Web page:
On to the data:

  • Last week, 62 new final regulations were published in the Federal Register. There were 79 new final rules the previous week.
  • That’s the equivalent of a new regulation every two hours and 43 minutes.
  • So far in 2014, 2,818 final regulations have been published in the Federal Register. At that pace, there will be a total of 3,576 new regulations this year. This would be the lowest total in decades; this will likely change as the year goes on.
  • Last week, 1,503 new pages were added to the Federal Register.
  • Currently at 61,538 pages, the 2014 Federal Register is on pace for 78,094 pages. This would be the 6th-largest page count since the Federal Register began publication in 1936.
  • Rules are called “economically significant” if they have costs of $100 million or more in a given year. 34 such rules have been published so far this year, one in the past week.
  • The total estimated compliance costs of 2014’s economically significant regulations currently ranges from $7.62 billion to $10.87 billion. They also affect several billion dollars of government spending.
  • 231 final rules meeting the broader definition of “significant” have been published so far this year.
  • So far in 2014, 538 new rules affect small businesses; 79 of them are classified as significant.

Highlights from selected final rules published last week:

For more data, see Ten Thousand Commandments and follow @10KC and @RegoftheDay on Twitter.

A Pen and Phone Strategy to Shrink Government

President Obama is right that Congress doesn’t do much. That’s not necessarily a bad thing, of course. But the pen and phone strategy Obama proposed can be used for a lot of things. The president seems inclined to use it mostly to expand government. But the pen and phone can also shrink government and make it more accountable, as Wayne Crews and I explain over at RealClearMarkets:

 Congress passed 72 laws in 2013, while agencies issued 3,659 rules and regulations—a 51 to one ratio. This disparity suggests two areas where a pen-and-phone strategy might do some good. First, increased government transparency about the nature of all these rules. Second, establishing something akin to a federal “Department of No” to reduce the bureaucracy’s output relative to Congress.

In short, we propose the Executive require already-required transparency documents such as the Unified Agenda to at least come out on time. And we propose at least an informal check on agency rulemaking that asks agencies to look before they leap. Read the whole thing here.

CEI’s Battered Business Bureau: The Week in Regulation

The Federal Register topped the 60,000-page mark on Friday, and is on pace for the 6th-highest page count in its 79-year history. Along the way, new regulations cover everything from 5K races to how magnets work.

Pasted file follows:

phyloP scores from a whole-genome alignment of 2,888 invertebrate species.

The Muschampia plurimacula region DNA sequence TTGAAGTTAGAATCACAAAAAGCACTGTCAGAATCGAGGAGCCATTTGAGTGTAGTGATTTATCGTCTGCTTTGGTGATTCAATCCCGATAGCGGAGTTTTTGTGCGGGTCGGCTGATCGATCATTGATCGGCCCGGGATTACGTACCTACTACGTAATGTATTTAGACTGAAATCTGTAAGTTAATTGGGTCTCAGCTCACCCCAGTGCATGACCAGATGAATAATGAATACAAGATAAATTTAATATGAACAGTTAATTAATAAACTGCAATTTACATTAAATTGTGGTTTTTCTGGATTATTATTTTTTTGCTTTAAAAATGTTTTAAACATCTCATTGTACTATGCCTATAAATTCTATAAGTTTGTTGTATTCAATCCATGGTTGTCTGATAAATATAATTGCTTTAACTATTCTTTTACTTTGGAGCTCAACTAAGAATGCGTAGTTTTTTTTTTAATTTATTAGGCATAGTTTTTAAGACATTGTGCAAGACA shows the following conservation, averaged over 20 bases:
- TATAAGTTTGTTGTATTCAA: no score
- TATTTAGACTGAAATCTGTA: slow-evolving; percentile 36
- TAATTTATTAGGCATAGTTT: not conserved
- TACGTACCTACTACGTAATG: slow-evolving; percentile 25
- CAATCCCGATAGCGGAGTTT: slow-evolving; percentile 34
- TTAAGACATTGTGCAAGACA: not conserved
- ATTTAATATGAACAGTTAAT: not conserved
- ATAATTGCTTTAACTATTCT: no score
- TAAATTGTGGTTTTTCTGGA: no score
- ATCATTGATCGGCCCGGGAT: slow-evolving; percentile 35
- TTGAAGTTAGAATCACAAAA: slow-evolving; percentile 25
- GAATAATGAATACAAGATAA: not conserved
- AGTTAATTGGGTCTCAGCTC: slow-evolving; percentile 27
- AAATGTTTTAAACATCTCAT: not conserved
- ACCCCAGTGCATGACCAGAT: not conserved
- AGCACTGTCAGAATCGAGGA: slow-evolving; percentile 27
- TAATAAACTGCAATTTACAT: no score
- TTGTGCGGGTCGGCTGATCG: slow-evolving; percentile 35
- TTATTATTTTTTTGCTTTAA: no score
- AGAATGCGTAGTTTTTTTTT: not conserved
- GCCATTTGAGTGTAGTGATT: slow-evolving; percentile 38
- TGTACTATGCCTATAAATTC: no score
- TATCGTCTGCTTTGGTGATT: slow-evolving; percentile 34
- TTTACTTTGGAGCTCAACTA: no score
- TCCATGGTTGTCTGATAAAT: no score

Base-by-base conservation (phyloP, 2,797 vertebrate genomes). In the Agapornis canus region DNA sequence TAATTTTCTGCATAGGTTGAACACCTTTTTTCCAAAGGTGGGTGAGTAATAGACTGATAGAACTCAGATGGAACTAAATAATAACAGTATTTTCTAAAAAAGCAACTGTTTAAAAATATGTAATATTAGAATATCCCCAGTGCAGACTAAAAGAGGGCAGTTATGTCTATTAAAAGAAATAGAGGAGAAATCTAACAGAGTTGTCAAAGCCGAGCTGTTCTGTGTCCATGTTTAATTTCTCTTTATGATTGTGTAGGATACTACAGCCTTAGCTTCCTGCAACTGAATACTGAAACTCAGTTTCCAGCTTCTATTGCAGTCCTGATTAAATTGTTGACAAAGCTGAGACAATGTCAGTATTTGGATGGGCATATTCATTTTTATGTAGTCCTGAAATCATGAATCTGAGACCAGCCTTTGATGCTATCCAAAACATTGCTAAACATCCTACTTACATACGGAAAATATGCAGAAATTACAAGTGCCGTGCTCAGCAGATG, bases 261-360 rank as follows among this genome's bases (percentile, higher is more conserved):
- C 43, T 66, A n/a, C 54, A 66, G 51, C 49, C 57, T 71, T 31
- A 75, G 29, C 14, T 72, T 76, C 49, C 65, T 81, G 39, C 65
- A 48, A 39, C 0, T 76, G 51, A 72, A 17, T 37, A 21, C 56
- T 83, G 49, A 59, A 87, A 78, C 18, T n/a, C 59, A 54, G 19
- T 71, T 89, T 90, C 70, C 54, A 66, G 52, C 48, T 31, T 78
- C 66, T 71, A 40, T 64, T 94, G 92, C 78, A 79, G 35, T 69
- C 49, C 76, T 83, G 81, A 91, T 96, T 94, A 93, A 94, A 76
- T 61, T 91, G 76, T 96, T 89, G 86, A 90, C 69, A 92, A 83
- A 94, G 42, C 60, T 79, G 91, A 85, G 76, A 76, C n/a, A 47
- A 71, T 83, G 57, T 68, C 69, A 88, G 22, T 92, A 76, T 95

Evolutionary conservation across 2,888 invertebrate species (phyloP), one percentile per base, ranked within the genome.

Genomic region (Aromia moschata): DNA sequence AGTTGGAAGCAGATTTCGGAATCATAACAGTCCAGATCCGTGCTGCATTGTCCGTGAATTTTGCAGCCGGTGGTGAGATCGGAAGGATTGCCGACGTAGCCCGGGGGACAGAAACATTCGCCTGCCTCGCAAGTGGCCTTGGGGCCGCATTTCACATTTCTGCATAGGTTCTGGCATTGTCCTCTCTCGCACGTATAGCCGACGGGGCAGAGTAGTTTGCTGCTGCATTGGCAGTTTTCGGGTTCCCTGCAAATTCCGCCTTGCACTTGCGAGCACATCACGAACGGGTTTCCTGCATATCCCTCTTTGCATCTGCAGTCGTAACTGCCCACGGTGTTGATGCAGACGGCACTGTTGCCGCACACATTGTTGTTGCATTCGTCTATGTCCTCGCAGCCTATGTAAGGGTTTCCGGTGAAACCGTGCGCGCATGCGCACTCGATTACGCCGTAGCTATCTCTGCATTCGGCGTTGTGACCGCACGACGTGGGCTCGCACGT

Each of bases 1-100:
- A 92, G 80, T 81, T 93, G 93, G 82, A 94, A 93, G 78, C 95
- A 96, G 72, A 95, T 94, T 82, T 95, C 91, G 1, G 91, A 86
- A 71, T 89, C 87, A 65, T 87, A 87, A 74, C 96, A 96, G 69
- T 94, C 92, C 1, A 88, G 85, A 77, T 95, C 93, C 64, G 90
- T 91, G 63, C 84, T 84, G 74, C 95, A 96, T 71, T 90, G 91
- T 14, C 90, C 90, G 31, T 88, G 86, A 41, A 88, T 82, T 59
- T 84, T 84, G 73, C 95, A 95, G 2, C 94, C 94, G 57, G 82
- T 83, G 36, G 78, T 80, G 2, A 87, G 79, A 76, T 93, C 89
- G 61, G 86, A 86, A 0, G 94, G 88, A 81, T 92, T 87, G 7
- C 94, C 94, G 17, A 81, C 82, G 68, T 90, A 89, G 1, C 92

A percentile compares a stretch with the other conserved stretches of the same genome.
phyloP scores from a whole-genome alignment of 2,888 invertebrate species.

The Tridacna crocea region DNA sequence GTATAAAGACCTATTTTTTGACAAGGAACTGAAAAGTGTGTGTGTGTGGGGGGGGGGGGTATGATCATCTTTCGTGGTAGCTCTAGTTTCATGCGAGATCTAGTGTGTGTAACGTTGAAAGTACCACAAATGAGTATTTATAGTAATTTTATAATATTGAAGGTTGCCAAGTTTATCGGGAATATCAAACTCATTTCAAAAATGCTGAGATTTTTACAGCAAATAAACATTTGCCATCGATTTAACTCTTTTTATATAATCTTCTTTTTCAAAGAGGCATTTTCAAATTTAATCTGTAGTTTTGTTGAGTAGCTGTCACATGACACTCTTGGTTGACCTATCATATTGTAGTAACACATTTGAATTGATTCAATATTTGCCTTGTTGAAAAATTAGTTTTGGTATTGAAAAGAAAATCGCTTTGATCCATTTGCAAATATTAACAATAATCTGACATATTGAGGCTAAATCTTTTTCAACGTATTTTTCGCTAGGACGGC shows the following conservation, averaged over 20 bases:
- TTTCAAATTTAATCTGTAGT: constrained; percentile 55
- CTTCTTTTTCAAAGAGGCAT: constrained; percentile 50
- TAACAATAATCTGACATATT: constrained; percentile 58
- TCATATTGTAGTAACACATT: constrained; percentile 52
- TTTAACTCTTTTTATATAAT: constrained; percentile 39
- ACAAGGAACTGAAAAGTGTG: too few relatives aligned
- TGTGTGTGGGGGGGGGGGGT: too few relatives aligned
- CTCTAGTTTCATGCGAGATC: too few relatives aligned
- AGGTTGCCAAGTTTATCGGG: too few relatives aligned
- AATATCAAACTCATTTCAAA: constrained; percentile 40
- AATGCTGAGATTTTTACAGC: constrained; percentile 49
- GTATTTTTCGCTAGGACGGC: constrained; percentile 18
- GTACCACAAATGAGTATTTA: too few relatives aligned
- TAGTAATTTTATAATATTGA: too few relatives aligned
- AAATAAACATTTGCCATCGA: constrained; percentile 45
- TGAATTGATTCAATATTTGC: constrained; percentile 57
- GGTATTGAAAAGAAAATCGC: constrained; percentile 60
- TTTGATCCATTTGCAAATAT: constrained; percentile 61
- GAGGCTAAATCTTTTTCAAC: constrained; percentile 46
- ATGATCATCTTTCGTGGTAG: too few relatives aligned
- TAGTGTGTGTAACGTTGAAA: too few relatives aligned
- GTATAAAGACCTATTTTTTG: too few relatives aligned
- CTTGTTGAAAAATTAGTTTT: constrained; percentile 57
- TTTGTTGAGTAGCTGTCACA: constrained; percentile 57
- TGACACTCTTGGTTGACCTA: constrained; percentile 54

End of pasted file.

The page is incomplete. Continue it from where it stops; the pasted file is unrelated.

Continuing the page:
On to the data:

  • Last week, 79 new final regulations were published in the Federal Register. There were 84 new final rules the previous week.
  • That’s the equivalent of a new regulation every two hours and 8 minutes.
  • So far in 2014, 2,756 final regulations have been published in the Federal Register. At that pace, there will be a total of 3,589 new regulations this year. This would be the lowest total in decades; this will likely change as the year goes on.
  • Last week, 1,814 new pages were added to the Federal Register.
  • Currently at 60,035 pages, the 2014 Federal Register is on pace for 78,171 pages. This would be the 6th-largest page count since the Federal Register began publication in 1936.
  • Rules are called “economically significant” if they have costs of $100 million or more in a given year. 33 such rules have been published so far this year, none in the past week.
  • The total estimated compliance costs of 2014’s economically significant regulations currently ranges from $7.62 billion to $10.87 billion. They also affect several billion dollars of government spending.
  • 227 final rules meeting the broader definition of “significant” have been published so far this year.
  • So far in 2014, 527 new rules affect small businesses; 78 of them are classified as significant.

Highlights from selected final rules published last week:

For more data, see Ten Thousand Commandments and follow @10KC and @RegoftheDay on Twitter.

Sheep-Shearing Program Gets a Raise

Nice writeup over at watchdog.org on the federal government’s Sheep Industry Improvement Plan. Besides quoting some of CEI’s research, William Patrick uncovers a surprising amount of sheep-related perfidy.